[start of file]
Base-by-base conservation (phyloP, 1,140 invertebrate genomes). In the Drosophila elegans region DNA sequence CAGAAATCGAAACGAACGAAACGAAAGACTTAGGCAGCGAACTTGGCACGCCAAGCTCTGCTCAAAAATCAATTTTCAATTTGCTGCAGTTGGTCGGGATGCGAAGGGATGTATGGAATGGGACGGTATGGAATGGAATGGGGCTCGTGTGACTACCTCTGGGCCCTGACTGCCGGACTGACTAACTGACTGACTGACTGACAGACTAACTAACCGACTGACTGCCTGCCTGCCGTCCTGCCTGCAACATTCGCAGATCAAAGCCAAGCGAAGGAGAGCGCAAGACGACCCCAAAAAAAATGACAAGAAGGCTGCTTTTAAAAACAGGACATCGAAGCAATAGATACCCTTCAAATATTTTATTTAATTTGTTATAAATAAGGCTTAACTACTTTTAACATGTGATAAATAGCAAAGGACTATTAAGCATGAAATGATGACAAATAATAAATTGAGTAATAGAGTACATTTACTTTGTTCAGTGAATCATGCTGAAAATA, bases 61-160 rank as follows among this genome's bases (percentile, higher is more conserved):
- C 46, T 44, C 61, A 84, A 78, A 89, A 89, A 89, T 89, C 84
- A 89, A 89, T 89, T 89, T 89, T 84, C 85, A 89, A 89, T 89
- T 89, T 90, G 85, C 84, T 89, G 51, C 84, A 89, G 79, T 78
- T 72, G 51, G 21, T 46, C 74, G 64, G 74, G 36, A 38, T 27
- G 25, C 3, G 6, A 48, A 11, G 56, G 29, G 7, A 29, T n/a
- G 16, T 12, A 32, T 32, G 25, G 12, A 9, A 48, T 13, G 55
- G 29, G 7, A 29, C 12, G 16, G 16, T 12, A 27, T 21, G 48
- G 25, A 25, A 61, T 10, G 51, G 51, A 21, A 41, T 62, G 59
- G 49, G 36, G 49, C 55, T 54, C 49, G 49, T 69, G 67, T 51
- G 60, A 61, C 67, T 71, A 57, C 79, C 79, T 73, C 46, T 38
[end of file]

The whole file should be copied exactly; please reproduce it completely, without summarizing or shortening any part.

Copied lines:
Base-by-base conservation (phyloP, 1,140 invertebrate genomes). In the Drosophila elegans region DNA sequence CAGAAATCGAAACGAACGAAACGAAAGACTTAGGCAGCGAACTTGGCACGCCAAGCTCTGCTCAAAAATCAATTTTCAATTTGCTGCAGTTGGTCGGGATGCGAAGGGATGTATGGAATGGGACGGTATGGAATGGAATGGGGCTCGTGTGACTACCTCTGGGCCCTGACTGCCGGACTGACTAACTGACTGACTGACTGACAGACTAACTAACCGACTGACTGCCTGCCTGCCGTCCTGCCTGCAACATTCGCAGATCAAAGCCAAGCGAAGGAGAGCGCAAGACGACCCCAAAAAAAATGACAAGAAGGCTGCTTTTAAAAACAGGACATCGAAGCAATAGATACCCTTCAAATATTTTATTTAATTTGTTATAAATAAGGCTTAACTACTTTTAACATGTGATAAATAGCAAAGGACTATTAAGCATGAAATGATGACAAATAATAAATTGAGTAATAGAGTACATTTACTTTGTTCAGTGAATCATGCTGAAAATA, bases 61-160 rank as follows among this genome's bases (percentile, higher is more conserved):
- C 46, T 44, C 61, A 84, A 78, A 89, A 89, A 89, T 89, C 84
- A 89, A 89, T 89, T 89, T 89, T 84, C 85, A 89, A 89, T 89
- T 89, T 90, G 85, C 84, T 89, G 51, C 84, A 89, G 79, T 78
- T 72, G 51, G 21, T 46, C 74, G 64, G 74, G 36, A 38, T 27
- G 25, C 3, G 6, A 48, A 11, G 56, G 29, G 7, A 29, T n/a
- G 16, T 12, A 32, T 32, G 25, G 12, A 9, A 48, T 13, G 55
- G 29, G 7, A 29, C 12, G 16, G 16, T 12, A 27, T 21, G 48
- G 25, A 25, A 61, T 10, G 51, G 51, A 21, A 41, T 62, G 59
- G 49, G 36, G 49, C 55, T 54, C 49, G 49, T 69, G 67, T 51
- G 60, A 61, C 67, T 71, A 57, C 79, C 79, T 73, C 46, T 38